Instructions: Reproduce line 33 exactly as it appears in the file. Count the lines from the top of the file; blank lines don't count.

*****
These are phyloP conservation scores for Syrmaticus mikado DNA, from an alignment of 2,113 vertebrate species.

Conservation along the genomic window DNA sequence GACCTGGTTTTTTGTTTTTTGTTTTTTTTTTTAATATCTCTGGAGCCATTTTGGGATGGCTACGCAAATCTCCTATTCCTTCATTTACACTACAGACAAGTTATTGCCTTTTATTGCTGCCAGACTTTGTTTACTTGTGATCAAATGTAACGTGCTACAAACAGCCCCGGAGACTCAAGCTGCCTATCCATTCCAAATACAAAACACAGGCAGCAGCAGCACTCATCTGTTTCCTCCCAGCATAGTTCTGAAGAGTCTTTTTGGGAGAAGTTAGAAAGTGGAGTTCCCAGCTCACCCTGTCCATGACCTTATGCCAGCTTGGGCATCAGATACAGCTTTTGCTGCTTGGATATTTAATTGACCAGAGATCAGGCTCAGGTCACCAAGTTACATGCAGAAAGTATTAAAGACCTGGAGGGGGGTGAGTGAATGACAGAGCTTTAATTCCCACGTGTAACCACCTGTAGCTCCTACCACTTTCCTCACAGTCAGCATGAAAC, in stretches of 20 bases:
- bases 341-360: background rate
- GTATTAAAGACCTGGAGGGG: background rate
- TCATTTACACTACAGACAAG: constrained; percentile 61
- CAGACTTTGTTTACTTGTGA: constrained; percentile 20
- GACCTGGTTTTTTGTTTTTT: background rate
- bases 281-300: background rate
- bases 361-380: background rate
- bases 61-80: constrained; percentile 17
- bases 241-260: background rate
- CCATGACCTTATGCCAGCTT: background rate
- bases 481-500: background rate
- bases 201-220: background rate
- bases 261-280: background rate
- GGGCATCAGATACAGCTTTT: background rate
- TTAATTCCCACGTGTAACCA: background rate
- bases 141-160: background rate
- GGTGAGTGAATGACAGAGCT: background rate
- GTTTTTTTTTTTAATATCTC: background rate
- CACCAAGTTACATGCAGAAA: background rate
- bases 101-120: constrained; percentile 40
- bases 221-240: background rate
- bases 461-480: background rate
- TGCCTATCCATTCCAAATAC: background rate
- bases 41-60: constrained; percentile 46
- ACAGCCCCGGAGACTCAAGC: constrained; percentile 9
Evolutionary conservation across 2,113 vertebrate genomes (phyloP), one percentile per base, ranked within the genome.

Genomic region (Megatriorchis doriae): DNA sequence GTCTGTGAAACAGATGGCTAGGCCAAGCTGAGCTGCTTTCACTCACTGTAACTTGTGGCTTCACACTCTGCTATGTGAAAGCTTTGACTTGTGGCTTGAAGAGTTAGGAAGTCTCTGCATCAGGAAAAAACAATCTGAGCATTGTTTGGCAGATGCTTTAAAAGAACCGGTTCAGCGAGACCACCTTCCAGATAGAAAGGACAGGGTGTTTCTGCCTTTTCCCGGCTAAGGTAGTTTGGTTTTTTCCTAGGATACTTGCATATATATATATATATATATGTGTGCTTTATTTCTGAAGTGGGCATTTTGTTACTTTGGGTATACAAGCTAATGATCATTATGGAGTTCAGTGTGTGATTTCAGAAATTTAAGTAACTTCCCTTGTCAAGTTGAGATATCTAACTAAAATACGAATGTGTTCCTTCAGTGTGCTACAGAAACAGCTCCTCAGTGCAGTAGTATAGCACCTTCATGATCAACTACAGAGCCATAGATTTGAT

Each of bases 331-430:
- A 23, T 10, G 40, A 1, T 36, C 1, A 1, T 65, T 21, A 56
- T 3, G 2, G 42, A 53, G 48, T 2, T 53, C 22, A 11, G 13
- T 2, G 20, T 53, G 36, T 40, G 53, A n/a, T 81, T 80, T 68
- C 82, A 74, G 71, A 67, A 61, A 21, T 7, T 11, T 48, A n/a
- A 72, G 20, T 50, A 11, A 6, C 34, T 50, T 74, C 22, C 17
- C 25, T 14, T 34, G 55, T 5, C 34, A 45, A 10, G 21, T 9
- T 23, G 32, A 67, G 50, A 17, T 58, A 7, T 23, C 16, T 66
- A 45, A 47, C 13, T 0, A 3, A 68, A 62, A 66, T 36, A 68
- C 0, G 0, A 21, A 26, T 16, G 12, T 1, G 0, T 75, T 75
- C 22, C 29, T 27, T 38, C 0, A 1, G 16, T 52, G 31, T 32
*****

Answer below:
- T 2, G 20, T 53, G 36, T 40, G 53, A n/a, T 81, T 80, T 68